Stephen Hawking (8 January 1942 – 14 March 2018) was an English theoretical physicist, cosmologist, and author who was director of research at the Centre for Theoretical Cosmology at the University of Cambridge at the time of his death. With regards to his lifetime of work, he collaborated with Roger Penrose on
gravitational singularity theoremsin the framework of general relativity. He further theorized that black holes emit radiation, often called Hawking radiation, and was the first to set out a theory of cosmology explained by a union of the general theory of relativity and quantum mechanics. After receiving a first-class BA (Hons.) degree in physics and completing a trip to Iran with a friend, he began his graduate work at Trinity Hall, Cambridge, in October 1962. He had met his future wife, Jane Wilde, at a party that same year. The following year, Hawking was diagnosed with motor neurone disease. In October 1964, the couple became engaged to marry, aware of the potential challenges that lay ahead due to Hawking's shortened life expectancy and physical limitations. The two were married on 14 July 1965 in their shared hometown of St Albans. While his life expectancy was initially estimated at two years, the disease was found to be an early-onset but slow-progressing form. Hawking later said that the engagement gave him "something to live for". The couple had three children: Robert, born May 1967, Lucy, born November 1969, and Timothy, born April 1979. Upon his appointment in 1974 to a year-long position at the California Institute of Technology in Pasadena, California, Jane proposed that a graduate or post-doctoral student live with them and help with his care, a situation that became permanent. In the late 1980s, Hawking grew close to one of his nurses, Elaine Mason, to the dismay of some colleagues, caregivers, and family members, who were disturbed by her strength of personality and protectiveness. Elaine left her husband of 15 years and their two children. In February 1990, Hawking told Jane that he was leaving her for Mason, and departed the family home. After their divorce was finalized five years later, Hawking married Mason in September 1995. Jane then married Jonathan Jones in 1997. Jonathan had been the organist in the church when they'd first met in 1977 and though they grew close, they were both "determined not to break up the family, and their relationship had remained platonic for a long period". In 2006, Hawking and Mason quietly divorced, and Hawking resumed closer relationships with Jane, his children, and his grandchildren, until his death in 2018.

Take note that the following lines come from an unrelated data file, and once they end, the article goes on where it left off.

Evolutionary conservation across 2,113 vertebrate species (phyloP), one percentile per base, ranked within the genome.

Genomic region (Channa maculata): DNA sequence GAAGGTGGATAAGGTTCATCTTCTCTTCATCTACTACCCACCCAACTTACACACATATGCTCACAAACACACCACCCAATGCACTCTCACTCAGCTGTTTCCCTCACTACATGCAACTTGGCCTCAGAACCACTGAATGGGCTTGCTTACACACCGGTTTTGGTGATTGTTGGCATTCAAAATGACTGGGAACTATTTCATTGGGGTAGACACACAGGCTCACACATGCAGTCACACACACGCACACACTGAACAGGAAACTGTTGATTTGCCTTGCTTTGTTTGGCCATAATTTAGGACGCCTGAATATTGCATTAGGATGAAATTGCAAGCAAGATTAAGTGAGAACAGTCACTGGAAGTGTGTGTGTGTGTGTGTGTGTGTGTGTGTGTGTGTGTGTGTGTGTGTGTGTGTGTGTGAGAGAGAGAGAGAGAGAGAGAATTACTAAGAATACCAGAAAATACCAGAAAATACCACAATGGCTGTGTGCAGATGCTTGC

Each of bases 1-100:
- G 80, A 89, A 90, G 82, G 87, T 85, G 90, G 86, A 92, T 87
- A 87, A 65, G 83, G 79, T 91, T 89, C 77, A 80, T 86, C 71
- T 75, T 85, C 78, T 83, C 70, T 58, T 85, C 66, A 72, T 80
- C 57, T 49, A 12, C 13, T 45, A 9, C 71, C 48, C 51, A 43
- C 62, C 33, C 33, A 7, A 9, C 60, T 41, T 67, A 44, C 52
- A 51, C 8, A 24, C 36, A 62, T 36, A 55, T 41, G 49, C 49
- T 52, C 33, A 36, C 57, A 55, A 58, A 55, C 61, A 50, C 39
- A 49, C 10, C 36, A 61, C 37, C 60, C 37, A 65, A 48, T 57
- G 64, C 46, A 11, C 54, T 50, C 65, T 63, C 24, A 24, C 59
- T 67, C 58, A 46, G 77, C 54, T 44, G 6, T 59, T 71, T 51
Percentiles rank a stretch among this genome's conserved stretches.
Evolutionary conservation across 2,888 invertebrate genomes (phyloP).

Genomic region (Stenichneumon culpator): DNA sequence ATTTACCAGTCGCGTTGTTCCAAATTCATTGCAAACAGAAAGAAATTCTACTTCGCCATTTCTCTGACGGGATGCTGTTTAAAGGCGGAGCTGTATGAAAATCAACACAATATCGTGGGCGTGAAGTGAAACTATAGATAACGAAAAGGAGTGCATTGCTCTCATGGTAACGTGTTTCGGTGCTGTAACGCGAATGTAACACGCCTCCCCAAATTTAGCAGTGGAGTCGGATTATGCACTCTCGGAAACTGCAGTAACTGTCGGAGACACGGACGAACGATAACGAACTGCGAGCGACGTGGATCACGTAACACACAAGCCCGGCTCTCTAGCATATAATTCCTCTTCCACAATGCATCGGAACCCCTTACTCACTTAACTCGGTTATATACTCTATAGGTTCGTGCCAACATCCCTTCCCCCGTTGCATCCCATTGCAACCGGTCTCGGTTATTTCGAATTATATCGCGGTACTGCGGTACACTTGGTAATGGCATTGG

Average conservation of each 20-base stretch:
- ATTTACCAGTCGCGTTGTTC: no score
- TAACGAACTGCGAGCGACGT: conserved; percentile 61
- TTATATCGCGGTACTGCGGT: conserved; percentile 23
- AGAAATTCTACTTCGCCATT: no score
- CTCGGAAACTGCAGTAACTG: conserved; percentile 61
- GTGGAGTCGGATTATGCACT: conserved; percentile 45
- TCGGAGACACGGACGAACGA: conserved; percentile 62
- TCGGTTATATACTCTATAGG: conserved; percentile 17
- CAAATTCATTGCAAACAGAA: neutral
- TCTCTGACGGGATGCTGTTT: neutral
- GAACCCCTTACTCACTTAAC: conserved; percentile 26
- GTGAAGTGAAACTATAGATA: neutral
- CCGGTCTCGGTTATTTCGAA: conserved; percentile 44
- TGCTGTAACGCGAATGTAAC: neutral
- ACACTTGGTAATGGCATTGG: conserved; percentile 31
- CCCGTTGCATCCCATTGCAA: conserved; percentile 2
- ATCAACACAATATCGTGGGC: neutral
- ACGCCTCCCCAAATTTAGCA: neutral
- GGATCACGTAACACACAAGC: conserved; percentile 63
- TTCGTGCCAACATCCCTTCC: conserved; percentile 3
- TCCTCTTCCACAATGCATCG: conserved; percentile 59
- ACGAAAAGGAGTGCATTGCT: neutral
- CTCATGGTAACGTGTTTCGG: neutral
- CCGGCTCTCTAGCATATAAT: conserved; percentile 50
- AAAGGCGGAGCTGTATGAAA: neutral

Stephen Hawking, the Apple II and the speech synthesizerHawking lost his ability to speak in 1985, when, on a trip to CERN in Geneva, he caught pneumonia. In the hospital, he was put on a ventilator. His condition was critical. The doctors asked Hawking's then-wife, Jane, whether they should turn off the life support. She vehemently refused. Hawking was flown to Addenbrooke's Hospital, in Cambridge, where the doctors managed to contain the infection. To help him breathe, they also performed a tracheotomy, which involved cutting a hole in his neck and placing a tube into his windpipe. As a result, Hawking irreversibly lost the ability to speak. For a while, he communicated using a spelling card, patiently indicating letters and forming words with a lift of his eyebrows. In 1986, Martin King, a physicist who had been working with Hawking on a new way of communicating, contacted a California-based company called Words Plus, whose computer program Equalizer allowed the user to single out words and commands via a menu system on a computer by using a hand clicker. King spoke to the CEO of Words Plus, Walter Woltosz, and asked if the software could help a physics professor in England with ALS. Woltosz had created an earlier version of Equalizer to help his mother-in-law, who also suffered from ALS and had lost her ability to speak and write. "I asked if it was Stephen Hawking, but he couldn't give me a name without permission," says Woltosz. "He called me the next day and confirmed it. I said I would donate whatever was needed." Equalizer first ran on an Apple II computer linked to a speech synthesizer made by a company called Speech Plus. This system was adapted by David Mason, at the time the engineer husband of one of Hawking's nurses, for use on the scientist's wheelchair arm. With this new system, Hawking was able to communicate at a rate of 15 words per minute. The synthethised voice which then became synonymous with Stephen Hawking, had been created in 1984 by Dennis Klatt, an engineer at the Massachusetts Institute of Technology and a pioneer of text-to-speech algorithms. Called the DECtalk, it was one of the first devices to translate text into speech. He initially made three voices, from recordings of his wife, daughter and himself. The female's voice was called "Beautiful Betty", the child's "Kit the Kid", and the male voice, based on his own, "Perfect Paul". "Perfect Paul", the default adult male option on the DECtalk then became Hawking's voice. When he was given a new speech synthesiser in 1988, Prof Hawking disliked the new voice and asked for Perfect Paul to be returned. "I keep it because I have not heard a voice I like better and because I have identified with it," he said in 2006. He'd once considered using a machine which gave him a French accent, but decided against it as his then-wife would divorce him, he joked.
Stephen Hawking, and Intel
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